Community bankers are being urged to bulk up on cash this year to prepare for nervous customers who may be making larger-than-normal withdrawals as the millennium approaches.
"The Fed is advising that you complete your buildup of cash reserves by Thanksgiving," said Kenneth A. Guenther, executive vice president of the Independent Community Bankers of America.
Mr. Guenther, who spoke to community bankers last week at a conference sponsored by American Banker, warned executives not to put off their cash requests until the last minute. "Be aware that armored carriers will have little excess capacity in late November and December," he said.
Three weeks ago the Federal Reserve Board announced steps to give banks additional access to cash in the event that year-2000 fears generate a run on automated teller machines and teller windows.
Recognizing that some bank customers plan to hoard cash in case computer systems fail on Jan. 1, 2000, the Fed is planning to have at least $200 billion in its vaults to satisfy end-of-year cash needs, about $50 billion more than normal.
The agency is also setting up more than 100 special cash inventory sites to back up the Federal Reserve banks and branches around the country.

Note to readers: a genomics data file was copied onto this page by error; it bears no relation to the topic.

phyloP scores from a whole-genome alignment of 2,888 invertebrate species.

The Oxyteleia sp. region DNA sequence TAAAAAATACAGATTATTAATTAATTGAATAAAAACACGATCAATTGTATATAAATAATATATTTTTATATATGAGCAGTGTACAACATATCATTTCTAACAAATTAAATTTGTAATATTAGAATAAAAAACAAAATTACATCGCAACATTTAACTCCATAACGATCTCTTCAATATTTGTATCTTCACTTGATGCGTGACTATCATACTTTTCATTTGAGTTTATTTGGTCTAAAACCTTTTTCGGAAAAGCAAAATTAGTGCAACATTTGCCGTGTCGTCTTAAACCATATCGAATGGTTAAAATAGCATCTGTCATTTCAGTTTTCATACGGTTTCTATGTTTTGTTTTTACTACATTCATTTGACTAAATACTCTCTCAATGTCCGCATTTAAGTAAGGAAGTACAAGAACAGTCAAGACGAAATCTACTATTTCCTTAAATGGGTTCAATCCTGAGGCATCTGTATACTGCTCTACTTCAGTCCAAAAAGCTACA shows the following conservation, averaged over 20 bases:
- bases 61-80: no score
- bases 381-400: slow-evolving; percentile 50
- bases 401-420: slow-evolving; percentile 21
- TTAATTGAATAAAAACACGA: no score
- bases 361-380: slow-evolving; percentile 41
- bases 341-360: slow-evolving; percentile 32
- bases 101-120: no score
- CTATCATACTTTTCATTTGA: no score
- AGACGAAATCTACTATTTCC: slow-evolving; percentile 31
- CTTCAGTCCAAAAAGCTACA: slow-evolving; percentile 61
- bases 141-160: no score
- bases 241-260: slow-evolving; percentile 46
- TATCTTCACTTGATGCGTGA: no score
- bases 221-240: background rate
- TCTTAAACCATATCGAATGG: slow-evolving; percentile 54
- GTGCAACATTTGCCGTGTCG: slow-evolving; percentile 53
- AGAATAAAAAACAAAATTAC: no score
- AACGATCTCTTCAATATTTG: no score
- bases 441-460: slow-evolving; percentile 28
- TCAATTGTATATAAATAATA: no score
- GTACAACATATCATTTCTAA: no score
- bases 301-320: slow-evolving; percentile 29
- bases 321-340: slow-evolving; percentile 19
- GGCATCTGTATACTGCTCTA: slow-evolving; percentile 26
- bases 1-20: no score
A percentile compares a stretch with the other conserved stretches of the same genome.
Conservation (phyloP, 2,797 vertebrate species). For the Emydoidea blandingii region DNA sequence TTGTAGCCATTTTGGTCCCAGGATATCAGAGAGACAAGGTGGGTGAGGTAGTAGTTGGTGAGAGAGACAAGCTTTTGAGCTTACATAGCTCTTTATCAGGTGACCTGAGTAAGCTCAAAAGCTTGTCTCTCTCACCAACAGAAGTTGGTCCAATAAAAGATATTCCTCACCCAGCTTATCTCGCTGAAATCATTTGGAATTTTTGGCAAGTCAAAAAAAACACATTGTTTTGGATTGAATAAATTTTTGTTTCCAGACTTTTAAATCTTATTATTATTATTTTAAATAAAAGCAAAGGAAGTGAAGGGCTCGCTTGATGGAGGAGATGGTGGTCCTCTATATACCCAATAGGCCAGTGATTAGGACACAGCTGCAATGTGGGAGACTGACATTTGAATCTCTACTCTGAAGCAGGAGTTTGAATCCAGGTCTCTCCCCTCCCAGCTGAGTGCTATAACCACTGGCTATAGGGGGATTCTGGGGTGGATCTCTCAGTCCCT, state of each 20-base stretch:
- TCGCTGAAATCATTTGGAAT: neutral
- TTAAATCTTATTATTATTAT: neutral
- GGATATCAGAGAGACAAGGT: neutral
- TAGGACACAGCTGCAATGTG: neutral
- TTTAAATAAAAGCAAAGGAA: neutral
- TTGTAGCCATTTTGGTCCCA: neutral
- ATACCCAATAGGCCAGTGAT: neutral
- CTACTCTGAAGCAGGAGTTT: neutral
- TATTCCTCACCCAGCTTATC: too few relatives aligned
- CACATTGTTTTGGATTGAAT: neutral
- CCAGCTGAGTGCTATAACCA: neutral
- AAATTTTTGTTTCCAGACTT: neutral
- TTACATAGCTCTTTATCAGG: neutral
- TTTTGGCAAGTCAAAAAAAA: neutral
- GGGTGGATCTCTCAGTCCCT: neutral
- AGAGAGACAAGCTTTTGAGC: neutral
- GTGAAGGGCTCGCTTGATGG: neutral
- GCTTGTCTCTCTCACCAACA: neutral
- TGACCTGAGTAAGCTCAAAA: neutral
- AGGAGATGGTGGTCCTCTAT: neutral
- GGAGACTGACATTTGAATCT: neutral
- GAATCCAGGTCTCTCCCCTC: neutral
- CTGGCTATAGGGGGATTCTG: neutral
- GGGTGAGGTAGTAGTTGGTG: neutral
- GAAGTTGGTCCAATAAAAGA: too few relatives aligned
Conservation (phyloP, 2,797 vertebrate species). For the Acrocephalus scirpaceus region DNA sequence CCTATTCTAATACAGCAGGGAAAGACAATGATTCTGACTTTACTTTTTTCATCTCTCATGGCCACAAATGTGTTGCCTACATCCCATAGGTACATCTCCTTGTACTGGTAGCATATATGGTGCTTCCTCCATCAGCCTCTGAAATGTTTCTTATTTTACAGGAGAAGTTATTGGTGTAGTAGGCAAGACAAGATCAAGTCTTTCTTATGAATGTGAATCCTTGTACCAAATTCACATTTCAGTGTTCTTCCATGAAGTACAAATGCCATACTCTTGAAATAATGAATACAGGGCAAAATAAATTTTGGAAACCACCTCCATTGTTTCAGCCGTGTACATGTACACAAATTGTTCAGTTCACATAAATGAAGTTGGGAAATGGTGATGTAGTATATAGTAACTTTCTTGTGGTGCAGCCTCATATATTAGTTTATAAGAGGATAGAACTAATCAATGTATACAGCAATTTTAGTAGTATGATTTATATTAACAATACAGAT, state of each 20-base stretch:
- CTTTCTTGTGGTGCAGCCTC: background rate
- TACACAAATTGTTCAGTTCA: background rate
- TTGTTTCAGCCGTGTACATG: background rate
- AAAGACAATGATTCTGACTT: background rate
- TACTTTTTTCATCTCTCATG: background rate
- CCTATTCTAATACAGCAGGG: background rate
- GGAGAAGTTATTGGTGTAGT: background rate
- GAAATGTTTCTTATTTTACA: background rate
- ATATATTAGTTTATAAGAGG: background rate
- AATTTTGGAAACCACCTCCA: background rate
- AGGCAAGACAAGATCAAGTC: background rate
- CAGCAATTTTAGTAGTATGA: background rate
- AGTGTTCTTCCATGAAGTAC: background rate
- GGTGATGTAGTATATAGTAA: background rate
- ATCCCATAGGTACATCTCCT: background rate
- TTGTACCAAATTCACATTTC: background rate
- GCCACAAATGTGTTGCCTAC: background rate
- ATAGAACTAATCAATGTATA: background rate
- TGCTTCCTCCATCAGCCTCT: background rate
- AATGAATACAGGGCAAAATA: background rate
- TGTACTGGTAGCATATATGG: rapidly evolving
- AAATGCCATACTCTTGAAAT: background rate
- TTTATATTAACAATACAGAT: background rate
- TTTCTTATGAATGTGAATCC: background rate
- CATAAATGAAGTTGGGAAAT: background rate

"These locations would serve remote banks in areas where it would normally take more than a day to get cash routed from the Federal Reserve branches," a Fed spokeswoman said. "The idea is to have cash available within the same day."
Robert Dickson, chief executive of $1.5 billion-asset Frontier Bank in Everett, Wash., said his staff is already assessing the bank's yearend cash needs.
"They have made an outreach to some of our largest potential cash users, such as credit unions that do business with us," he said.
Though year-2000 fears are overblown, he said, a lot of people "listen to the talk shows, and they are hearing that ATMs will be frozen and account records will be fouled up."
Milton Branum, chief executive officer of Bank of Sullivan, a $180 million-asset institution in Sullivan, Mo., said he will consider tapping the Federal Home Loan Bank for an additional $2 million. "We have heard that the average household will want an additional $400 in cash," he said.
But Mr. Branum doesn't place much stock in the projections. "Everyone has advice on what kind of numbers you should use to project your extra cash needs," he said. "But none of it is based on fact."